The Arts of the Sikh Kingdoms
Major exhibition at
Harnessing the energy and activity surrounding the 300th anniversary celebrations of the formation of the Khalsa (Sikh brotherhood), the V&A worked with the Sikh community in marketing the exhibition across the country, in planning a range of exhibition related events and in ensuring that all visitors had a positive experience.
The first outreach initiative took place in August 1998 at Thetford, Norfolk. The occasion was the unveiling of the bronze equestrian statue of Maharaja Dalip Singh commissioned by the Maharaja Duleep Singh Centenary Trust. At this event V&A staff mounted a portable display of some of the highlights of the exhibition, distributed publicity in both Panjabi and English and recruited volunteers for further outreach.
This initiative was followed up in December 1998 when forty people from the Sikh community, representing Birmingham, Coventry, Essex, Kent, all London boroughs, Middlesex, Nottingham, Slough, Warwick, Watford and the West Midlands, attended an information session. Volunteers from this group, along with V&A staff, disseminated information on the exhibition at other community events right up to and during the exhibition period.
The exhibition was
also marketed through an effective poster campaign, particularly targetting
areas where there is a substantial Sikh community and a mailing list to
Sikh gurdwaras (temples) and organisations across the country.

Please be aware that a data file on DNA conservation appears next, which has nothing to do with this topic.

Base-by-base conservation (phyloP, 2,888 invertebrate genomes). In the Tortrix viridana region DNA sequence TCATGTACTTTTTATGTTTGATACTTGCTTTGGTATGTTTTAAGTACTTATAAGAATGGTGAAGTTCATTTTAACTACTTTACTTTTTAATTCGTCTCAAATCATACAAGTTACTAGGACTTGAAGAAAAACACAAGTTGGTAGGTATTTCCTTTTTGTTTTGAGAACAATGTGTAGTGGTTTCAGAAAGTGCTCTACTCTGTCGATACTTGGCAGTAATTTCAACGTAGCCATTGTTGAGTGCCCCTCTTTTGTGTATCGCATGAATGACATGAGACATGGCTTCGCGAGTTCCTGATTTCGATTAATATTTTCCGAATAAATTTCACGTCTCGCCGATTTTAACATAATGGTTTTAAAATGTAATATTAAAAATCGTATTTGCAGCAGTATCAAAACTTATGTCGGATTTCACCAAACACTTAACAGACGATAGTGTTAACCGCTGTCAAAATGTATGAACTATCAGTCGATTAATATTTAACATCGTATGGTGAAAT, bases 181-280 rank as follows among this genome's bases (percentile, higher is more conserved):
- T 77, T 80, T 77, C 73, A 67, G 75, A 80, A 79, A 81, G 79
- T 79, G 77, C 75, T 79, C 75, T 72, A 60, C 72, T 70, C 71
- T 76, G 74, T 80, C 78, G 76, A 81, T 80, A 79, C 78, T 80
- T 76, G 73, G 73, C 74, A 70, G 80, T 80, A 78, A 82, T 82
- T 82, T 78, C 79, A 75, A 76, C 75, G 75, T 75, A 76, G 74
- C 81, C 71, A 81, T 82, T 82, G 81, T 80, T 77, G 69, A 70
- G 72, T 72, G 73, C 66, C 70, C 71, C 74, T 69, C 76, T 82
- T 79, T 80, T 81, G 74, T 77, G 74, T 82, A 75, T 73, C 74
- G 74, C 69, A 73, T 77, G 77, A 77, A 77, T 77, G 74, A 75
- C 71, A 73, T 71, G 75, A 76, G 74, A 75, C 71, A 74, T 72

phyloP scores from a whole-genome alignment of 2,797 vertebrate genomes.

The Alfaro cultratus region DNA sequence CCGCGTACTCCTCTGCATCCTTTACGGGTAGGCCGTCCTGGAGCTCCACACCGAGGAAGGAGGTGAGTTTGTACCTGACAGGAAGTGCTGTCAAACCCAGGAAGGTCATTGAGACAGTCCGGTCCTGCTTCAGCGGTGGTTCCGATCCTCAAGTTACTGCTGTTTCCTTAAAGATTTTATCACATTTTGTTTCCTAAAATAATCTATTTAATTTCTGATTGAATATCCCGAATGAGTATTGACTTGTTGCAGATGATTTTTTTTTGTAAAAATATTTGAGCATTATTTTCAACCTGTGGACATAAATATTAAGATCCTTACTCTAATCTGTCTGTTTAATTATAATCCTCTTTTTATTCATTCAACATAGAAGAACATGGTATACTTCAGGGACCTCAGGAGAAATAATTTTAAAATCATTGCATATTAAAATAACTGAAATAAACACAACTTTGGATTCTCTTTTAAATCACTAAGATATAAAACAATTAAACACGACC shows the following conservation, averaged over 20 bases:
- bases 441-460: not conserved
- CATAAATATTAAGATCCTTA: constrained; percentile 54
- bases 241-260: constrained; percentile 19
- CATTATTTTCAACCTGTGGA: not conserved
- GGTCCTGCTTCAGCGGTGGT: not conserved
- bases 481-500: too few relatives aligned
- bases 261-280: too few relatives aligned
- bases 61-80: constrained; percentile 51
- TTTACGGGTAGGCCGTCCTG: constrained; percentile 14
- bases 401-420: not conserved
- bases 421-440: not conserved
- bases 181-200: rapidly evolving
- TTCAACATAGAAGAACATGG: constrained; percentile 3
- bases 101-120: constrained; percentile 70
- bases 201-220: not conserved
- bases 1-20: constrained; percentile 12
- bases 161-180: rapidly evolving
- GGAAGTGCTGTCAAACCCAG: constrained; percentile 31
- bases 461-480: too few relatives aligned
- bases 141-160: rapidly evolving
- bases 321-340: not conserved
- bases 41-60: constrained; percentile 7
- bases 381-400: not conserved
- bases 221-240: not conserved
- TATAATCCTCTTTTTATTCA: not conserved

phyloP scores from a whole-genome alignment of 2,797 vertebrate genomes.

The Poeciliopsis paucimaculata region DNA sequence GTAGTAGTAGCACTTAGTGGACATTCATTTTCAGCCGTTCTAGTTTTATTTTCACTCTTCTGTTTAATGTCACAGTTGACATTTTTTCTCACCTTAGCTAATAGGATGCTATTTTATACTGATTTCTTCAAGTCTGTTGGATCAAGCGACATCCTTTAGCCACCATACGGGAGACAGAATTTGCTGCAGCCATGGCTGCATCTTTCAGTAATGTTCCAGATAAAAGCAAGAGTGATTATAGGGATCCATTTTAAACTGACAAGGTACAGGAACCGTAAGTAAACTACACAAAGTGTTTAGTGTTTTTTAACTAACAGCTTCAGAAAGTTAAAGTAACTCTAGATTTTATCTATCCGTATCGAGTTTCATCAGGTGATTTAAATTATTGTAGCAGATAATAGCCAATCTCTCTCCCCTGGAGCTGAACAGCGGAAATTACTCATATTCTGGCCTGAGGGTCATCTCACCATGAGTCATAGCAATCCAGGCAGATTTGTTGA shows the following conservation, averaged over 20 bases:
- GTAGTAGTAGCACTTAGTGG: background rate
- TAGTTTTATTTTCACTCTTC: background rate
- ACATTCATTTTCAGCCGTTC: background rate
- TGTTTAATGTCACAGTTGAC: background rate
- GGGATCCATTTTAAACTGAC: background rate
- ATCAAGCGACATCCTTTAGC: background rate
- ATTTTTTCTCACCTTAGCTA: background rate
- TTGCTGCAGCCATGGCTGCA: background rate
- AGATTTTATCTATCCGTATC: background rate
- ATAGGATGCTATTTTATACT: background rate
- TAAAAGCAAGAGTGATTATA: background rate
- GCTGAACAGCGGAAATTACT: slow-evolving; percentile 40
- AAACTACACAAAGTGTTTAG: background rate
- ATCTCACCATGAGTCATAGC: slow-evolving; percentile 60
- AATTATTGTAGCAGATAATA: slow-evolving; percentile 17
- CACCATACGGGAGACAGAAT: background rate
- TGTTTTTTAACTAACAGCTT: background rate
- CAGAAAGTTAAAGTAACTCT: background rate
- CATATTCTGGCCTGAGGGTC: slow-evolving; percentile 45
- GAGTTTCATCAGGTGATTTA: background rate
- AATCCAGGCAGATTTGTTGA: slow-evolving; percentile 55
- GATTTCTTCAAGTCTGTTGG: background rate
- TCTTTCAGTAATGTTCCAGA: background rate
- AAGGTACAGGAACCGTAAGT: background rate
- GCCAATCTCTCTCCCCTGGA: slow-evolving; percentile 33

The advice from the Sikh community on the content of the programme and appropriate artists, speakers and teachers proved invaluable. The exhibition events leaflet gave information about this extensive programme in both Panjabi and English. The panels to the various sections of the exhibition were also translated into Panjabi and distributed in booklet form.
Volunteers from the
Sikh community managed a Sikh help desk every weekend throughout the exhibition.
They assisted individuals and groups from the Sikh community introducing
them to the Nehru Gallery of Indian Art as well as to the temporary exhibition,
and also helped members of the general public who often enquired about
various aspects of Sikh culture.
FEEDBACK ON THE EXHIBITION
The exhibition was
generally very well received. The feedback was invaluable in helping the
V&A plan a subsequent series of lectures and community exhibition,
'Sacred Spaces', which has been loaned out to various organisations including
Sikh museums and gurdwaras. Here are some of the comments:
the good work, we wish you the best of luck."
were not just studying 'another religion,' they were inspired"
and interesting, makes you proud to be a Sikh."
There were some comments on the content of the exhibition and recommendations on how it could be improved:
exhibition was good but we thought that a lot more to do with Sikhs, could
have been on show, paintings of our gurus. Also not everybody could read
English, so Panjabi should have been available (in the exhibition itself)."
would like to see more of Sikh bravery and sacrifices fighting against
inequality and aggression"
find it exhausting walking long corridors without resting places."
There were ideas on
how to take the work out to the regions:
exhibition for Sikh gurdwaras."
There were ideas on how to sustain the interest of the Sikh community:
"To have more
workshops ... and spacing them out bi-monthly so as to keep the interest
"We are working
on the Sikh Cyber Museum (virtual museum). We intend to approach the V&A